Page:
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William Mitten

BSc (Hons) Business & Management with Logistics and Supply Chain Management

William Mitten

Try and go on placement at some point during your studies in an industry you are thinking of working in after university to give yourself an early advantage.

The supply chain covers each step of a businesses processes from procurement and planning, all the way down to the distribution of products to end users. This was something I wanted to learn more about. My response to the question “what do you want to do when you leave school/college?” was always- “something businessy” but I had no real specifics about what area I wanted to look into. After doing some research within the different options within the whole business bracket and what degrees/ jobs were available, I came across the logistics and supply chain pathway. I went away and did some research to clarify the ins and outs of what this actually meant and became very interested. The agility that is required to make sure things run smoothly and efficiently, in a period where consistency can be so hard to achieve, means that there is always new areas for businesses to focus on.

The main reason I wanted to study at Edge Hill University was that I couldn’t find any other university in the North West with the logistics and supply chain pathway. I also live just over 20 minutes away which is an added bonus. The campus is also one of the nicest I’ve visited and I enjoy the fact it is all in one location, as opposed to being spread around a wider city.

Time management, Teamwork, and critical analysis. These are the top three skills I have developed during my degree. Balancing all the different aspects of university life (lectures/seminars, weekly reading, deadlines) with working part-time and maintaining a social life can be daunting, but by planning ahead and using your time wisely, it’s more than achievable. Each of these skills are transferable and will almost definitely help me moving on in my career.

Groupwork is also a big aspect of many modules in the business school. Adapting how you would normally approach a task to suit everyone’s ideas, behaviours and busy schedules can take some getting used to but again, effective planning and communication are key to being successful.

Being critical of your own work will always be important in making sure you are submitting the best piece of work you’re capable of. I was probably guilty of maintaining an “it’ll do” attitude at some points and was rewarded with a lesser grade as a result for those pieces. When I made sure to properly analyse my efforts my grades were always better as a result. Also being able to critically analyse existing theories and positions can be beneficial when having discussions or trying to understand a topic further.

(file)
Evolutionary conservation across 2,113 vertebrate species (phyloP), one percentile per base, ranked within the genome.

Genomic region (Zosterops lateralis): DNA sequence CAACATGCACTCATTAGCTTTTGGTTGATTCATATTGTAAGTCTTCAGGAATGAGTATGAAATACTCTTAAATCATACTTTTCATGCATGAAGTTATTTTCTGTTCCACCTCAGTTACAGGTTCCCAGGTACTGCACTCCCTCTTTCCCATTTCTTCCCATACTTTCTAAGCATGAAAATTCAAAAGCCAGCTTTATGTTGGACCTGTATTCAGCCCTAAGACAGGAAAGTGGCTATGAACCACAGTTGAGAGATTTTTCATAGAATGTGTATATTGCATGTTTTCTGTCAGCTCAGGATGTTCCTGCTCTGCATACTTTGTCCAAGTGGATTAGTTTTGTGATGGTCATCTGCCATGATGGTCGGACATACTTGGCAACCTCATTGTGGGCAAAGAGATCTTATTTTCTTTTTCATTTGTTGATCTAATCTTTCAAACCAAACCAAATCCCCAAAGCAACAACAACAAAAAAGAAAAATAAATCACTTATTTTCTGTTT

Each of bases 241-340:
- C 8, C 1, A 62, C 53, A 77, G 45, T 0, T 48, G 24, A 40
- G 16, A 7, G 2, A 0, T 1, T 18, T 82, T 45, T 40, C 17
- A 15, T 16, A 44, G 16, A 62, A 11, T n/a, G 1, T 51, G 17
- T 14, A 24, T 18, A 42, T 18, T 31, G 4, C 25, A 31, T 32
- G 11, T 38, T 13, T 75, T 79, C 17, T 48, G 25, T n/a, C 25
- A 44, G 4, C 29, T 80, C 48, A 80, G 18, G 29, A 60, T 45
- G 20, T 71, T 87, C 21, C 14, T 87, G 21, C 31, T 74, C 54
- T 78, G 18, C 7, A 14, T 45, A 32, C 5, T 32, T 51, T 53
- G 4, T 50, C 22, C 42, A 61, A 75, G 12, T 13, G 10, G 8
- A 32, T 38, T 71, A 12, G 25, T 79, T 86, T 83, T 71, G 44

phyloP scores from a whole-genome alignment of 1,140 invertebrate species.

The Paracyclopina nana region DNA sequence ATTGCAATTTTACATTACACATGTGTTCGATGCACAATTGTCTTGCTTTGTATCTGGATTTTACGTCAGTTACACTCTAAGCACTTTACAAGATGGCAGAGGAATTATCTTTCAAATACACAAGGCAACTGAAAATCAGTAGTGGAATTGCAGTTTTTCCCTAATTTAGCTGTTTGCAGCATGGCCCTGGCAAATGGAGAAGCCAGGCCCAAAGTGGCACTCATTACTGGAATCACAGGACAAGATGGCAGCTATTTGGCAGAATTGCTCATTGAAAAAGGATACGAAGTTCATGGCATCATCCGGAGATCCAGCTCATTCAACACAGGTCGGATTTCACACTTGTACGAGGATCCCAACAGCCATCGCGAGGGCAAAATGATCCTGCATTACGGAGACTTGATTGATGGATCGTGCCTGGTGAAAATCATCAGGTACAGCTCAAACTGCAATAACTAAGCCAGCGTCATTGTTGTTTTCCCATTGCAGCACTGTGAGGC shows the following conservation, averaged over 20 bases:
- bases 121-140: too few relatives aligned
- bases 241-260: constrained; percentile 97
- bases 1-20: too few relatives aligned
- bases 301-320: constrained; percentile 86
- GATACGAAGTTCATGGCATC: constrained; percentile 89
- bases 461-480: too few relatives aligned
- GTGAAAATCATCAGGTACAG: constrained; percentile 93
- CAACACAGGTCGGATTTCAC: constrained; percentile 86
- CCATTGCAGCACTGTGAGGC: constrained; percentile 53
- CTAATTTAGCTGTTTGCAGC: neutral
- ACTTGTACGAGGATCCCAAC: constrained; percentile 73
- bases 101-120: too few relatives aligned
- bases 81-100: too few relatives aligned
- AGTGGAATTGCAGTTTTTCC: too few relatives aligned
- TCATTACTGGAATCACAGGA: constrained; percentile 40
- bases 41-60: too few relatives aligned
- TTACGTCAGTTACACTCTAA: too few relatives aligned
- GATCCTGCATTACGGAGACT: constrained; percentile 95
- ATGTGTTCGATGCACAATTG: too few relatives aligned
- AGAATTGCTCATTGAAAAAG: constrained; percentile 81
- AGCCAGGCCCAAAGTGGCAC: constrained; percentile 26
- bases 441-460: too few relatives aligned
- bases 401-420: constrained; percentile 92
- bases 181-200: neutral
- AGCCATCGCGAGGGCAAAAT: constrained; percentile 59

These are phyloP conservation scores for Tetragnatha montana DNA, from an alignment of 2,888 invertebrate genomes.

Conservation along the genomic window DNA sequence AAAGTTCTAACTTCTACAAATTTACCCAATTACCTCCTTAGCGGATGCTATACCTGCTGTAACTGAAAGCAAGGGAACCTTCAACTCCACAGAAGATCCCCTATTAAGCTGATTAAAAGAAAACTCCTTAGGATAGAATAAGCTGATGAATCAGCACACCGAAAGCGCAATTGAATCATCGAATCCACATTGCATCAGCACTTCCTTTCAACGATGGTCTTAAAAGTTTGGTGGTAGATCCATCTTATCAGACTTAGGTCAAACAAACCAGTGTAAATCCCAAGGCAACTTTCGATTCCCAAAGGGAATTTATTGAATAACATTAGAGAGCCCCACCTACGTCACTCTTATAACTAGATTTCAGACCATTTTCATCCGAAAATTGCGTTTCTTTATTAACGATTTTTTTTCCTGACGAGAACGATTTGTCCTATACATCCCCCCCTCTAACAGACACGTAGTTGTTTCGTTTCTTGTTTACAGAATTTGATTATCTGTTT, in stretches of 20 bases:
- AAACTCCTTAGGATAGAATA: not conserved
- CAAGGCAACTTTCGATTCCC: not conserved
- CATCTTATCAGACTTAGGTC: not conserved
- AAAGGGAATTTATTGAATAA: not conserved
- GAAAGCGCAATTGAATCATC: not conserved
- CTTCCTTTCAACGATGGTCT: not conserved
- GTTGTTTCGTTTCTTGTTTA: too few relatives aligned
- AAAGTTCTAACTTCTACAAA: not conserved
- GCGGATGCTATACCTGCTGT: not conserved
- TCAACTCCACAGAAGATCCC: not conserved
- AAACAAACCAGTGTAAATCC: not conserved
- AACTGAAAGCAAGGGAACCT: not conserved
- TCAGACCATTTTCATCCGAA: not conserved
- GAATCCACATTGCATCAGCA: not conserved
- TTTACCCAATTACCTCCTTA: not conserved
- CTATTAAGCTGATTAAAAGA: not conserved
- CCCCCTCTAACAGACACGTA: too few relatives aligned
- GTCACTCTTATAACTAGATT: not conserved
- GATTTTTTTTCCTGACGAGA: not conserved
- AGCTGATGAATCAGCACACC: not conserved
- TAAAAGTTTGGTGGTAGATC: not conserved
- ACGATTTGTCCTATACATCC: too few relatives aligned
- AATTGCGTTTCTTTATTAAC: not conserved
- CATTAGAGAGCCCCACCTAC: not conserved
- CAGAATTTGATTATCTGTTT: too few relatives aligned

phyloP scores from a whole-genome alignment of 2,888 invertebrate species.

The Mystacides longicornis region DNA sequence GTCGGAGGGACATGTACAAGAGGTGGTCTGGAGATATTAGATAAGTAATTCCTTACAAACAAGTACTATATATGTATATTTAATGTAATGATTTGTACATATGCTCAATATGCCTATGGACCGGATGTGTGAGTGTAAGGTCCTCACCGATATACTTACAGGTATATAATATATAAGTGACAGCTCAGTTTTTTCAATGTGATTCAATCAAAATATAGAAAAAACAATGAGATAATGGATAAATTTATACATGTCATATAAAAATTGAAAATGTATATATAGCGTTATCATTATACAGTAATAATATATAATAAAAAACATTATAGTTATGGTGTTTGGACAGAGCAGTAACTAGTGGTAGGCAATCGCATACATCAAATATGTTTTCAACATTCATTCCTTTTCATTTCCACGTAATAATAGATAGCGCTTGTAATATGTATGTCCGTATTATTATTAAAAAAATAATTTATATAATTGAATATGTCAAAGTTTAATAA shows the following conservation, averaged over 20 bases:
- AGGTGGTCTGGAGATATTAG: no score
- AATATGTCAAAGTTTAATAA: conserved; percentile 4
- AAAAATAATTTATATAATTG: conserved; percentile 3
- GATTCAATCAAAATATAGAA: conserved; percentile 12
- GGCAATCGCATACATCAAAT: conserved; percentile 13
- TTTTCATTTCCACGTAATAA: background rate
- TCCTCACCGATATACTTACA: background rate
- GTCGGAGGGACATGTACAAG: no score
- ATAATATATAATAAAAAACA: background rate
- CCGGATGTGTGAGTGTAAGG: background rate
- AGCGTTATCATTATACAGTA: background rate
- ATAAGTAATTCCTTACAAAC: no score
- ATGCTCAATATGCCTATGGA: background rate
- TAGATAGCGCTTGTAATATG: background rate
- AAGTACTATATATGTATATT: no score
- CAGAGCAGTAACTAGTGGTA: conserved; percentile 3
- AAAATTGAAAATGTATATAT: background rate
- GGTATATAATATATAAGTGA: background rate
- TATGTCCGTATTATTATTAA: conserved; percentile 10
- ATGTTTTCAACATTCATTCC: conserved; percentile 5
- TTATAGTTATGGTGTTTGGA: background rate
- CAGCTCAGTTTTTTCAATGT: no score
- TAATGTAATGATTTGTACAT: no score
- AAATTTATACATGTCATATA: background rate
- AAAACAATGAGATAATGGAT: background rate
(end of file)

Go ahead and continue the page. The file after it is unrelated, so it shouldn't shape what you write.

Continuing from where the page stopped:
Logistics and the supply chain are areas that are vital to each and every business. Whether it be someone selling products at the local market stall or a multi-national corporation, there will be some form of a supply chain at work in the background. The different scales of each operation can differ, but the fundamentals always lie within. Thanks to this, there’s always something going on that could drastically change how successful a certain method is and requires a steady and controlled approach where possible, but an agile and necessary one in other circumstances.

These areas are always relevant and up to date. There are so many external factors that can change the way things are. Brexit and Covid-19 being two very notable and mainstream variables in recent years. This means keeping informed of what’s happening in the world is an activity that whilst used to feel outside my interests, is now a core routine of mine.

The catalyst is a great new building with lots of space for both group and independent work. There are specific rooms available for booking and rows upon rows of computers that means that even when very busy you’ll always manage to find a space. The staff in there are also really helpful if you’re having any problems with a computer or finding a specific book.

There are many great options in the business school. Make sure you pick a course that you can see yourself enjoying and learning about. There is plenty of optional modules to focus on certain areas, but the overall arc of your study will be focused on topics relevant to your pathway.

Try and go on placement at some point during your studies in an industry you are thinking of working in after university to give yourself an early advantage. I’m currently on placement with a logistics company in Liverpool that was sourced through the Edge Hill work experience team. This has given me some great experience of the industry which is useful as I’m hoping to find a graduate scheme once I graduate.

The staff across campus are all really friendly and helpful. Within the Business School, everyone is readily available to answer questions and concerns that you have. Regular meetings with tutors and lecturers are available when needed but even if not, there’s always someone there to assist you or answer a problem you’re having with a topic or assignment. The depth and width of knowledge means that you’re never left without guidance should you request it and is definitely a part what makes the experience so valuable.